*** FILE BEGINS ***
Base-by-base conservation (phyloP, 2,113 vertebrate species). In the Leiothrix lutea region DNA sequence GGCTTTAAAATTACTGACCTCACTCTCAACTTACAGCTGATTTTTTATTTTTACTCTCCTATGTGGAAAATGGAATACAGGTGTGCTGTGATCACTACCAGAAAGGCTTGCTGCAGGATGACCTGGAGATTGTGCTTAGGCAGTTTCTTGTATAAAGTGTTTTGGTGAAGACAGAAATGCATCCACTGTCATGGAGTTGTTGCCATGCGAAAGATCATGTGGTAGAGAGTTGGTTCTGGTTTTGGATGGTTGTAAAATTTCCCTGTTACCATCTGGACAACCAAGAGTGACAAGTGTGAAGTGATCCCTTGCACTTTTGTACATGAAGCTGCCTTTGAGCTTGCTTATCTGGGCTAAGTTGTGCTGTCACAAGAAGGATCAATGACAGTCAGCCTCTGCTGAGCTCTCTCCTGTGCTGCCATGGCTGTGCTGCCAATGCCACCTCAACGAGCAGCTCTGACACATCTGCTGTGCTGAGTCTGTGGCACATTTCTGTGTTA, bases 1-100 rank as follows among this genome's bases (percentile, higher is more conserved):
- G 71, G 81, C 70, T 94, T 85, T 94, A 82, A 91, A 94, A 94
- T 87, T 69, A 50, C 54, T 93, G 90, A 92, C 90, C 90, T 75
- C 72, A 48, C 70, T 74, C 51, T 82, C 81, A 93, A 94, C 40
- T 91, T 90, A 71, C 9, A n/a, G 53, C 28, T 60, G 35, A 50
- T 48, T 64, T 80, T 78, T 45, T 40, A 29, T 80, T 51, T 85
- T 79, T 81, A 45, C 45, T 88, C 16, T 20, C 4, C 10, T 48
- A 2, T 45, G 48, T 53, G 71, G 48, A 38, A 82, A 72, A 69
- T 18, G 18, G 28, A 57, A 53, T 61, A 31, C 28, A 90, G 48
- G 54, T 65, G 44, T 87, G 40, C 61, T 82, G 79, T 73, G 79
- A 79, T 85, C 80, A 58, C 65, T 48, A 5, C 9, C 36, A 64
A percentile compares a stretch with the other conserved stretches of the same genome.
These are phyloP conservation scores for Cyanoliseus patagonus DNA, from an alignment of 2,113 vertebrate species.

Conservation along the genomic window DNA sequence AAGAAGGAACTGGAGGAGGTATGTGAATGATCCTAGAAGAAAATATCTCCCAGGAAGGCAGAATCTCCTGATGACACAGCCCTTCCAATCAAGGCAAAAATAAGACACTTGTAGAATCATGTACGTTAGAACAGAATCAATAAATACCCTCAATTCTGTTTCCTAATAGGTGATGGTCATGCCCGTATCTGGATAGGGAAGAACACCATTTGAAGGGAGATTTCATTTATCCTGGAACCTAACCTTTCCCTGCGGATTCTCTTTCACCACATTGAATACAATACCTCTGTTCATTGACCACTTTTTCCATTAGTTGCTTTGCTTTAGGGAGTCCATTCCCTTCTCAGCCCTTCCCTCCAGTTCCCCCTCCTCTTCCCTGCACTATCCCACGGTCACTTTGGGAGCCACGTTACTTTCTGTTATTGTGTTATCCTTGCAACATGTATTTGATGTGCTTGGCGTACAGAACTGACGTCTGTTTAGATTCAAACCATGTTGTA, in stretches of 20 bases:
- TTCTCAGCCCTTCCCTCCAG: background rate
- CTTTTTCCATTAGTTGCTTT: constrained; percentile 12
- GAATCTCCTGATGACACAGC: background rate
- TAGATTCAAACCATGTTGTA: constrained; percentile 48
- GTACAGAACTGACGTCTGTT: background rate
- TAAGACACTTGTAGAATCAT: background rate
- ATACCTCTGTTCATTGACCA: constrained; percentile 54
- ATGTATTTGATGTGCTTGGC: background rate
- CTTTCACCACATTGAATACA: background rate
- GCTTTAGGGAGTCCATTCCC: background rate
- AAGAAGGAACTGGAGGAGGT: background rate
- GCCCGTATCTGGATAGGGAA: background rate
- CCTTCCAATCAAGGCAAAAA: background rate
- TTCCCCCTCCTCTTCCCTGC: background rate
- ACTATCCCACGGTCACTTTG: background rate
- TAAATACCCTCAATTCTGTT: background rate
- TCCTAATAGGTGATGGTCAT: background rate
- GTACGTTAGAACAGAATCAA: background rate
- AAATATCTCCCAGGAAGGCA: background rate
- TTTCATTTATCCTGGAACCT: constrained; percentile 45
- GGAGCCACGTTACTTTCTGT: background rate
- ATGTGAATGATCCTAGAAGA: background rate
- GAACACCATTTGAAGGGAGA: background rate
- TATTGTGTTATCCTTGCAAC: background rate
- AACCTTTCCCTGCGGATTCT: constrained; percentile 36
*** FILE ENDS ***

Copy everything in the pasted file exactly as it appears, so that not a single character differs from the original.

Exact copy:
Base-by-base conservation (phyloP, 2,113 vertebrate species). In the Leiothrix lutea region DNA sequence GGCTTTAAAATTACTGACCTCACTCTCAACTTACAGCTGATTTTTTATTTTTACTCTCCTATGTGGAAAATGGAATACAGGTGTGCTGTGATCACTACCAGAAAGGCTTGCTGCAGGATGACCTGGAGATTGTGCTTAGGCAGTTTCTTGTATAAAGTGTTTTGGTGAAGACAGAAATGCATCCACTGTCATGGAGTTGTTGCCATGCGAAAGATCATGTGGTAGAGAGTTGGTTCTGGTTTTGGATGGTTGTAAAATTTCCCTGTTACCATCTGGACAACCAAGAGTGACAAGTGTGAAGTGATCCCTTGCACTTTTGTACATGAAGCTGCCTTTGAGCTTGCTTATCTGGGCTAAGTTGTGCTGTCACAAGAAGGATCAATGACAGTCAGCCTCTGCTGAGCTCTCTCCTGTGCTGCCATGGCTGTGCTGCCAATGCCACCTCAACGAGCAGCTCTGACACATCTGCTGTGCTGAGTCTGTGGCACATTTCTGTGTTA, bases 1-100 rank as follows among this genome's bases (percentile, higher is more conserved):
- G 71, G 81, C 70, T 94, T 85, T 94, A 82, A 91, A 94, A 94
- T 87, T 69, A 50, C 54, T 93, G 90, A 92, C 90, C 90, T 75
- C 72, A 48, C 70, T 74, C 51, T 82, C 81, A 93, A 94, C 40
- T 91, T 90, A 71, C 9, A n/a, G 53, C 28, T 60, G 35, A 50
- T 48, T 64, T 80, T 78, T 45, T 40, A 29, T 80, T 51, T 85
- T 79, T 81, A 45, C 45, T 88, C 16, T 20, C 4, C 10, T 48
- A 2, T 45, G 48, T 53, G 71, G 48, A 38, A 82, A 72, A 69
- T 18, G 18, G 28, A 57, A 53, T 61, A 31, C 28, A 90, G 48
- G 54, T 65, G 44, T 87, G 40, C 61, T 82, G 79, T 73, G 79
- A 79, T 85, C 80, A 58, C 65, T 48, A 5, C 9, C 36, A 64
A percentile compares a stretch with the other conserved stretches of the same genome.
These are phyloP conservation scores for Cyanoliseus patagonus DNA, from an alignment of 2,113 vertebrate species.

Conservation along the genomic window DNA sequence AAGAAGGAACTGGAGGAGGTATGTGAATGATCCTAGAAGAAAATATCTCCCAGGAAGGCAGAATCTCCTGATGACACAGCCCTTCCAATCAAGGCAAAAATAAGACACTTGTAGAATCATGTACGTTAGAACAGAATCAATAAATACCCTCAATTCTGTTTCCTAATAGGTGATGGTCATGCCCGTATCTGGATAGGGAAGAACACCATTTGAAGGGAGATTTCATTTATCCTGGAACCTAACCTTTCCCTGCGGATTCTCTTTCACCACATTGAATACAATACCTCTGTTCATTGACCACTTTTTCCATTAGTTGCTTTGCTTTAGGGAGTCCATTCCCTTCTCAGCCCTTCCCTCCAGTTCCCCCTCCTCTTCCCTGCACTATCCCACGGTCACTTTGGGAGCCACGTTACTTTCTGTTATTGTGTTATCCTTGCAACATGTATTTGATGTGCTTGGCGTACAGAACTGACGTCTGTTTAGATTCAAACCATGTTGTA, in stretches of 20 bases:
- TTCTCAGCCCTTCCCTCCAG: background rate
- CTTTTTCCATTAGTTGCTTT: constrained; percentile 12
- GAATCTCCTGATGACACAGC: background rate
- TAGATTCAAACCATGTTGTA: constrained; percentile 48
- GTACAGAACTGACGTCTGTT: background rate
- TAAGACACTTGTAGAATCAT: background rate
- ATACCTCTGTTCATTGACCA: constrained; percentile 54
- ATGTATTTGATGTGCTTGGC: background rate
- CTTTCACCACATTGAATACA: background rate
- GCTTTAGGGAGTCCATTCCC: background rate
- AAGAAGGAACTGGAGGAGGT: background rate
- GCCCGTATCTGGATAGGGAA: background rate
- CCTTCCAATCAAGGCAAAAA: background rate
- TTCCCCCTCCTCTTCCCTGC: background rate
- ACTATCCCACGGTCACTTTG: background rate
- TAAATACCCTCAATTCTGTT: background rate
- TCCTAATAGGTGATGGTCAT: background rate
- GTACGTTAGAACAGAATCAA: background rate
- AAATATCTCCCAGGAAGGCA: background rate
- TTTCATTTATCCTGGAACCT: constrained; percentile 45
- GGAGCCACGTTACTTTCTGT: background rate
- ATGTGAATGATCCTAGAAGA: background rate
- GAACACCATTTGAAGGGAGA: background rate
- TATTGTGTTATCCTTGCAAC: background rate
- AACCTTTCCCTGCGGATTCT: constrained; percentile 36